House reveals its newfound love for tax increases



2015 legislative sessionLeadership in the House of Representatives saw fit last week to muscle through passage of possibly the largest tax increase in Louisiana history via a package of bills sponsored by a range of authors (total value of the package is around $677 million). Partisan politics were somewhat set aside as leadership urged passage of 11 major bills off the House floor. Yes there was some resistance, but the message from leadership was clear: the package of bills was going to pass regardless of opposition. When the chairmen of the House GOP delegation, the Democratic Caucus, and the Black Caucus all appear to be singing from the same songbook (written by the Speaker of the House and the chair of Ways and Means), there is obviously little room for external influence on the process. Interestingly enough, the total projected revenue generated from last week’s House-passed bills is not enough to close the $1.6 billion deficit. That means either more revenue or additional cuts (or some combination thereof) must take place in order to balance the budget.

Following is a synopsis of the big-ticket items that passed from the House floor last Thursday:

HCR 8 by Rep. Jack Montoucet, D-Crowley, suspends for one year the tax exemption for business utilities—specifically the .97 percent state sales and use tax levy for sales of steam, water, electric power or energy, and natural gas. This concurrent resolution is veto-proof because by nature a legislative resolution may be implemented simply by passage of the legislature. While many in industry view this is as an obvious tax increase the House leadership posits it is merely a temporary suspension of a current tax exemption and not a tax increase. The resolution claims, “the financial condition of the state is such that monies lost due to these exemptions are critically needed to avoid cessation of vital services to the citizens of the state.” The measure passed from the House floor on a vote of 63-41. It is worth noting that this resolution passed with fewer than the 70 votes (two-thirds) needed to pass a new tax increase in the form of a bill (rather than a suspension via resolution). This resolution is expected to generate roughly $107 million for the next Fiscal Year, which begins July 1, 2015.

HB 624 by Rep. Katrina Jackson, D-Monroe, reduces by 20 percent the amount of corporate income tax deductions and exclusions on a variety of items. It specifically targets the credit union stock transfer tax, various banking institutions, electric cooperatives, interest on state & local obligations, public transportation corporations, oil and gas well allowance for depletion, net operating losses, corporate income tax refunds, dividends from banking corporations, certain expenses disallowed for federal taxation, S-corp exclusion, dividend income, and hurricane recovery benefits. HB 624 is expected to generate around $194 million beginning in FY 15-16. It passed on a vote of 64-36.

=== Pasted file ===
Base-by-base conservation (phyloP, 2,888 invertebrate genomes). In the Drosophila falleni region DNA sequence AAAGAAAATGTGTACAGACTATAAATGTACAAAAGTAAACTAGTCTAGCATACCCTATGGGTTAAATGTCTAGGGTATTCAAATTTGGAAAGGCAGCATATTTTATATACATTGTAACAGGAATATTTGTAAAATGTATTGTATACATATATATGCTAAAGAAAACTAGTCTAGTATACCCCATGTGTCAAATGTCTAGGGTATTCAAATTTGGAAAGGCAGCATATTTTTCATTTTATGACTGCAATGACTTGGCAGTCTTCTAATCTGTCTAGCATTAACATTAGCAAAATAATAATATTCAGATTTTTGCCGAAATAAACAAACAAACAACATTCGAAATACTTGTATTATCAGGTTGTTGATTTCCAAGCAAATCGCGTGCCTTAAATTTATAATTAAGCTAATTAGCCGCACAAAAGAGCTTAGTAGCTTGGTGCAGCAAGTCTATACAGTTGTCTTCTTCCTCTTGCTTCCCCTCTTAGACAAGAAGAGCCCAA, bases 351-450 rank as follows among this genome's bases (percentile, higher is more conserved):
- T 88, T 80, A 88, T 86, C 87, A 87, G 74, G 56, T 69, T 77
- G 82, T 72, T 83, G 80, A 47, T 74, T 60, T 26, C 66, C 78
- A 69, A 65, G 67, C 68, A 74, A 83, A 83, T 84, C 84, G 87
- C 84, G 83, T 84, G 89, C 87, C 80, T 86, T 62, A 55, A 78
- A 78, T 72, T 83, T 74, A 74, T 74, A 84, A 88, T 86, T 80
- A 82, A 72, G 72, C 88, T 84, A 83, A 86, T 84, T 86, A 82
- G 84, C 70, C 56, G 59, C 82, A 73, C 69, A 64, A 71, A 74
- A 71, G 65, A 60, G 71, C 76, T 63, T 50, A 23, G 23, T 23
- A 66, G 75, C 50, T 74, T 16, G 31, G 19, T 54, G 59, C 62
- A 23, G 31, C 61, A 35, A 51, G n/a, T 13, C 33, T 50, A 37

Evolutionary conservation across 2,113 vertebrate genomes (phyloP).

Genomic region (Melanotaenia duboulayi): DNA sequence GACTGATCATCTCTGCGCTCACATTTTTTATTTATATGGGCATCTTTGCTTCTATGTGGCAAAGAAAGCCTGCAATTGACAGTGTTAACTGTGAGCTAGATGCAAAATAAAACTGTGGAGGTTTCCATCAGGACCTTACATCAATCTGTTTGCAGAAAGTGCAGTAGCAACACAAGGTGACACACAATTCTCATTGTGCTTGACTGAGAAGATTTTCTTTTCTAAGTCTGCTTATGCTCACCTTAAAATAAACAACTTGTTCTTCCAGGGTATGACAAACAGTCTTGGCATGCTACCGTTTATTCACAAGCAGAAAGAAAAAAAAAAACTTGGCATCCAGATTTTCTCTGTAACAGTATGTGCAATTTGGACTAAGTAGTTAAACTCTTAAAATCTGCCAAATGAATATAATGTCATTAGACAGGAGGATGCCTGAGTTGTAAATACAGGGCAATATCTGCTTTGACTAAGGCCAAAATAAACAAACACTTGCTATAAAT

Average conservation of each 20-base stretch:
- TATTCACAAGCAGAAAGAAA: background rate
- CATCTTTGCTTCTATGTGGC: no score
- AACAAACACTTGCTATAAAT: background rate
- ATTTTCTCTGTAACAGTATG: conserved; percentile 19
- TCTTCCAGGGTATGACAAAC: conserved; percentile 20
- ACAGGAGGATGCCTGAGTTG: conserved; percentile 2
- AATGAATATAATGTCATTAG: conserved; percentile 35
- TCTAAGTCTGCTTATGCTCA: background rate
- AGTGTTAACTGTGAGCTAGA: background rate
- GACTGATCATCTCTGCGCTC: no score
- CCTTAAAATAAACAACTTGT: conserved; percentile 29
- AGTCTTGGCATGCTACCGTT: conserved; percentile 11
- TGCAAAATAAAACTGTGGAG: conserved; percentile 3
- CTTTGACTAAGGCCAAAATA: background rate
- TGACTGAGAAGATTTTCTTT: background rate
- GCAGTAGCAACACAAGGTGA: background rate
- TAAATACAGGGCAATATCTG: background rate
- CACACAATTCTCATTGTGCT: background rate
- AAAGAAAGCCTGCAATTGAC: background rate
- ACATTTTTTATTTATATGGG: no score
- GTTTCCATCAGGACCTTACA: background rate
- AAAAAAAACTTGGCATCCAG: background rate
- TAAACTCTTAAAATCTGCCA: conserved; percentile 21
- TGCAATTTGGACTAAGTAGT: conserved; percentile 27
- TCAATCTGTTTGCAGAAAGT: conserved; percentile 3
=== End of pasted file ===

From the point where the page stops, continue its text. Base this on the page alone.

HB 629 by Rep. Jackson, reduces certain income and franchise tax credits by 20 percent beginning with all forms filed on or after July 1, 2015. The bill also reduces certain tax incentives by 20 percent beginning with all claims filed on or after July 1, 2015. Major categories of tax credits in the bill include the premium tax credit, the inventory credit, the solar credit, net income paid to other states credit, the citizens assessment credit, and the rehabilitation to historical structures credit, among many others. Tax incentives in the bill include the entertainment incentives, including film, brownfields, technology commercialization, green jobs credit and others. HB 629 is expected to generate around $223 million, and it passed from the floor on a vote of 66-35.

HB 635 by Rep. Jackson reduces rebate payments by 20 percent for a few Louisiana Economic Development (LED) programs such as Enterprise Zone, Mega-Project Energy Assistance, Quality Jobs Program, Headquarters Relocation, and Competitive Projects Payroll. The rebate reduction applies to contracts entered into on or after July 1, 2015. The immediate impact of HB 635 is negligible, but its fiscal impact grows to around $5.3 million in FY 16-17. The bill passed from the House floor on a vote of 65-38.

HB 805 by Rep. Bryan Adams, R-Gretna, is considered part of Gov. Jindal’s package. The bill provides for the carry forward rather than the refund of the tax credits for ad valorem taxes paid to local governments. Specifically, it modifies the statutory provisions specific to three refundable tax credits by deleting language that provides for the refund of credit amounts in excess of tax liabilities, and allowing 75 percent of the excess of credit over tax liabilities to be refunded while the 25 percent balance is allowed to be carried forward as a credit against subsequent tax year liabilities for up to five years. Affected credits are: local property taxes paid on inventory, natural gas used in storage facilities, and offshore vessels. Credits are applied against the income tax and the corporate franchise tax. This bill is applicable to all claims for these credits on any return filed on or after July 1, 2015, regardless of the taxable year to which the return relates. This bill is expected to generate $118 million, and it passed the House floor on a vote of 58-42.